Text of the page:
Barron came on board in June, taking over from interim Director Sharon Mitchell.
Barron inherited a voter registration list plagued by misinformation, including missing voters, wrong addresses and wrong precincts, a situation coming to a head in the 2012 election and leading to former Director Sam Westmoreland’s resignation.
Commission Chairman John Eaves asked for an update on preparations for the upcoming mayor and city council elections, which the county will administrate with a $2.4 million budget, down from $9 million in 2012.
Commission Vice Chair Emma Darnell summed up Barron’s task.
“The whole point is to ensure that your records and the state’s records are the same with respect to addresses and names,” she said.
Barron said a change by the secretary of state’s office in voter registration software, close to his start date, swamped his department as they sought to complete that task.
“Fulton County moved from Legacy to ElectioNet towards the end of June and early July,” he said about voter registration software, now provided by Bloomfield, Conn.-based Polycentric Cloud Technology Group. “We’ve had to go through a lot of steps in the meantime to make it to a point where we can begin to fix many of the issues in our own database.”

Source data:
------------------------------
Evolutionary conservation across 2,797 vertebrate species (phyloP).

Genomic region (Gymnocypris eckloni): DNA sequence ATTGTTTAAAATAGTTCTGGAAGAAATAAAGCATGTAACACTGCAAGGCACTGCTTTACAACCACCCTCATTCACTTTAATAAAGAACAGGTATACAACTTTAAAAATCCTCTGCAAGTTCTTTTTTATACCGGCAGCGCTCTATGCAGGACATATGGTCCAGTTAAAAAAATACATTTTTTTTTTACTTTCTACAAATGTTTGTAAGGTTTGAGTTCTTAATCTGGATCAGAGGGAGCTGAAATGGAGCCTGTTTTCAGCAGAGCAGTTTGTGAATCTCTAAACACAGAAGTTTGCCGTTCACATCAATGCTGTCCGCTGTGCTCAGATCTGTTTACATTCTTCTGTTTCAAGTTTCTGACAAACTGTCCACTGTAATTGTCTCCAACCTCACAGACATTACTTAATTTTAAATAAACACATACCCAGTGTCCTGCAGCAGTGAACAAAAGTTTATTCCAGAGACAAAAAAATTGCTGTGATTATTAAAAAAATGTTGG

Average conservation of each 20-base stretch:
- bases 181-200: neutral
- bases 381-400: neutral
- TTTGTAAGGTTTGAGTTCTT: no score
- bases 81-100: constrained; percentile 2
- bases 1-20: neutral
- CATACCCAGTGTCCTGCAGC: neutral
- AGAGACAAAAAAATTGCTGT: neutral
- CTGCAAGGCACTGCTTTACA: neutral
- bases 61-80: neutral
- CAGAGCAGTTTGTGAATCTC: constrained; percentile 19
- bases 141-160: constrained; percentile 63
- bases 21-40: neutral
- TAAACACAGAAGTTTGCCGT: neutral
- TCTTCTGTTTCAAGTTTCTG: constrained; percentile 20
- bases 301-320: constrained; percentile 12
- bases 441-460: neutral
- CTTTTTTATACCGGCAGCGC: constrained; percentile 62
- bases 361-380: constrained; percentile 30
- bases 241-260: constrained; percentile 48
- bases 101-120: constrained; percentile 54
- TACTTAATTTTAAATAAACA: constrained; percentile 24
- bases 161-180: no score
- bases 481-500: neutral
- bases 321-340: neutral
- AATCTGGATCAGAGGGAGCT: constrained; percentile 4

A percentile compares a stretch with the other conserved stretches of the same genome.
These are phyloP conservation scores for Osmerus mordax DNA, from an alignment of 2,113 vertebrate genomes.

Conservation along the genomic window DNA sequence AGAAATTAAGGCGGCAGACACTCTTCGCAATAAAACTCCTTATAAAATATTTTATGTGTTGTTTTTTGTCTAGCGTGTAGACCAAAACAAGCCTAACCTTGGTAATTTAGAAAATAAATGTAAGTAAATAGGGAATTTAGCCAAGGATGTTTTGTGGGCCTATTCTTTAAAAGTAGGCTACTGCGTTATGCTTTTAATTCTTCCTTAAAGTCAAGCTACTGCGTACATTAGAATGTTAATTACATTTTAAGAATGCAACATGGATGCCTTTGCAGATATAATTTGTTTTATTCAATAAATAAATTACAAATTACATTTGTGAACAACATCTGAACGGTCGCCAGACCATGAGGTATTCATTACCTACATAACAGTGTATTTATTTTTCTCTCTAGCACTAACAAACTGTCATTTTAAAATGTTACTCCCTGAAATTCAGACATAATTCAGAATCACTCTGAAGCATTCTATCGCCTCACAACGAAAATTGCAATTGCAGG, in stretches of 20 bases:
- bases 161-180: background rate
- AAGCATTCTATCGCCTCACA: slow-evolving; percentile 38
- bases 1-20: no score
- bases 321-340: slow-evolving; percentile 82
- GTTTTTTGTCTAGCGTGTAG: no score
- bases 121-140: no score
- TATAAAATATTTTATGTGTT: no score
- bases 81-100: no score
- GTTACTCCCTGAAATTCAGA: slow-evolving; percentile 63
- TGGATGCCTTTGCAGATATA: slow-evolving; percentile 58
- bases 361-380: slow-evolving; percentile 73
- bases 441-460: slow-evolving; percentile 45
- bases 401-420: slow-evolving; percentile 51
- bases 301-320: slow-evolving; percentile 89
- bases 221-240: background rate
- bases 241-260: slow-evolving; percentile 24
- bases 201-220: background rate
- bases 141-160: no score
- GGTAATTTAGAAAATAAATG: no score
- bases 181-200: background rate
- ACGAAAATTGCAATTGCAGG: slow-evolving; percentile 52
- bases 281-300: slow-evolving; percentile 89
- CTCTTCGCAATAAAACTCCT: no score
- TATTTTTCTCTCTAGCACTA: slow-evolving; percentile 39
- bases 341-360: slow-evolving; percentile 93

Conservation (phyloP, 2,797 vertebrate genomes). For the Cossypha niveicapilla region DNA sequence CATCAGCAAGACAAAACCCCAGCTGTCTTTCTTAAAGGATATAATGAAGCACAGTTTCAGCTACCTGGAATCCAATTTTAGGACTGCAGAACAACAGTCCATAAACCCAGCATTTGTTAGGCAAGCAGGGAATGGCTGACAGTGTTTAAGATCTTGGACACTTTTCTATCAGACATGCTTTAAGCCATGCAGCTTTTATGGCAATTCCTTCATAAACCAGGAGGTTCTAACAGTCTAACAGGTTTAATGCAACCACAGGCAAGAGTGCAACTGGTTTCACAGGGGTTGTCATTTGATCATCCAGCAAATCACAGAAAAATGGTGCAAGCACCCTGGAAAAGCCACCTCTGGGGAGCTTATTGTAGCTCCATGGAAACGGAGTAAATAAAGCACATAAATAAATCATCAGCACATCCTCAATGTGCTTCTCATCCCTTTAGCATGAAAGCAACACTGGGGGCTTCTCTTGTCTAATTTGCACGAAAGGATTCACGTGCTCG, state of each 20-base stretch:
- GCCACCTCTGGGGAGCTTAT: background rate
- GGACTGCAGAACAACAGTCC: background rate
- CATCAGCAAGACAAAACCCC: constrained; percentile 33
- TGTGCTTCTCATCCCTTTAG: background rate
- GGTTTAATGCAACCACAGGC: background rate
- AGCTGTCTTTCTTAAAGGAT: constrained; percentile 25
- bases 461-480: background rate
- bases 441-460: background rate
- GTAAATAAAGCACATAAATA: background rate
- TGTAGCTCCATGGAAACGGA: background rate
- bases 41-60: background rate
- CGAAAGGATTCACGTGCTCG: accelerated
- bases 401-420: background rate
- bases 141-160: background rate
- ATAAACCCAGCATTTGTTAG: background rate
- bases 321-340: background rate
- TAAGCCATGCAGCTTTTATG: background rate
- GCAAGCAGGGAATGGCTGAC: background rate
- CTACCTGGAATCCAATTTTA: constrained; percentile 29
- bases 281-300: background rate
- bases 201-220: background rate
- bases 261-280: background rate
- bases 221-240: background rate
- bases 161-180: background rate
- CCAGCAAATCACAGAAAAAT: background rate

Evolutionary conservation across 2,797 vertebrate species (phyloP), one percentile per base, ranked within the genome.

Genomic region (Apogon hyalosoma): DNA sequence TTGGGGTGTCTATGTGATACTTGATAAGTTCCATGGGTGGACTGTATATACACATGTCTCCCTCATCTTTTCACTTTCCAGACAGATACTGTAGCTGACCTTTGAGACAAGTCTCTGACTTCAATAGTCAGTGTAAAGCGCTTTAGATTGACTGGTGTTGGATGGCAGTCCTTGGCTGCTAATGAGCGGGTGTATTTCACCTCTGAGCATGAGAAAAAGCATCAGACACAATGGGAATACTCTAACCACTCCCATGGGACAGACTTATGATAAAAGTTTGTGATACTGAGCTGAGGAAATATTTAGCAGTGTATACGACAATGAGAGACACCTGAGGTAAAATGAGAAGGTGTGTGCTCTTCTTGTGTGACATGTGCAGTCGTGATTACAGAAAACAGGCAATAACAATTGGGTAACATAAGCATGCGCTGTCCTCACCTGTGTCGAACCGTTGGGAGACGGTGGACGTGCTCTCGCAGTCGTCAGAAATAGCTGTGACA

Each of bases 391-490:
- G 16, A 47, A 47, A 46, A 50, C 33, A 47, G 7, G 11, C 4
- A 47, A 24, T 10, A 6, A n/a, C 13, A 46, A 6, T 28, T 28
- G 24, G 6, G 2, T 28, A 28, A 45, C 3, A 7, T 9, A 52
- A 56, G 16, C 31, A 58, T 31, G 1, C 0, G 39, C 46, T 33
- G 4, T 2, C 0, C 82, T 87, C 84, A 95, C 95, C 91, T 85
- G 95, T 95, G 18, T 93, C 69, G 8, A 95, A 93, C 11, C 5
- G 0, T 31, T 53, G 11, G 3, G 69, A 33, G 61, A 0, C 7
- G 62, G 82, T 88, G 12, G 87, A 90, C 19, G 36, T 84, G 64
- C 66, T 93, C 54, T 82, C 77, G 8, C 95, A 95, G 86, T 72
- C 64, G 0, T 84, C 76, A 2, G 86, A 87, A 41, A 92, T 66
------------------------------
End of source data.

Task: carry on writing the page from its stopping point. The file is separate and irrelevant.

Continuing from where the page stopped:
Those issues, besides the corrections already needing attention, included accurate voter records subject to further errors, Barron said, and other mistakes yet to be found.
“There could be annexations that may occur. Street names may change. When the data migrates, you can have spaces put in voter names and it kicks them out. There could be misspellings. We may have a voter in an incorrect precinct. Maybe the boundary lines we have are different than what the city thinks they have,” Barron said.
Barron blamed the state and the vendor for compounding the situation, including a delay for four cities that went through redistricting – Milton, Sandy Springs, East Point and Atlanta – adding to an already massive backlog.
“They kept telling us they were going to come up with a fix. That fix never happened. So we wasted two to three weeks working on our exceptions,” he said. “So Fulton County, basically, got hit with the bill for fixing those 13,000 voter records. Thankfully, we had a lot of temporaries come on last week and we were able to get it all knocked out in three days.”
The deadline for the cities to get their information from the county, verify it and send it to Kennesaw State University, which creates the electronic ballots through its Center for Election Systems, is Saturday.
“Kennesaw State needs all of our data in order to build our election by Sept. 14. That is a drop-dead date for us,” he said.
Responding to a question from Commissioner Liz Hausmann, Barron said he is confident his department will meet the deadline.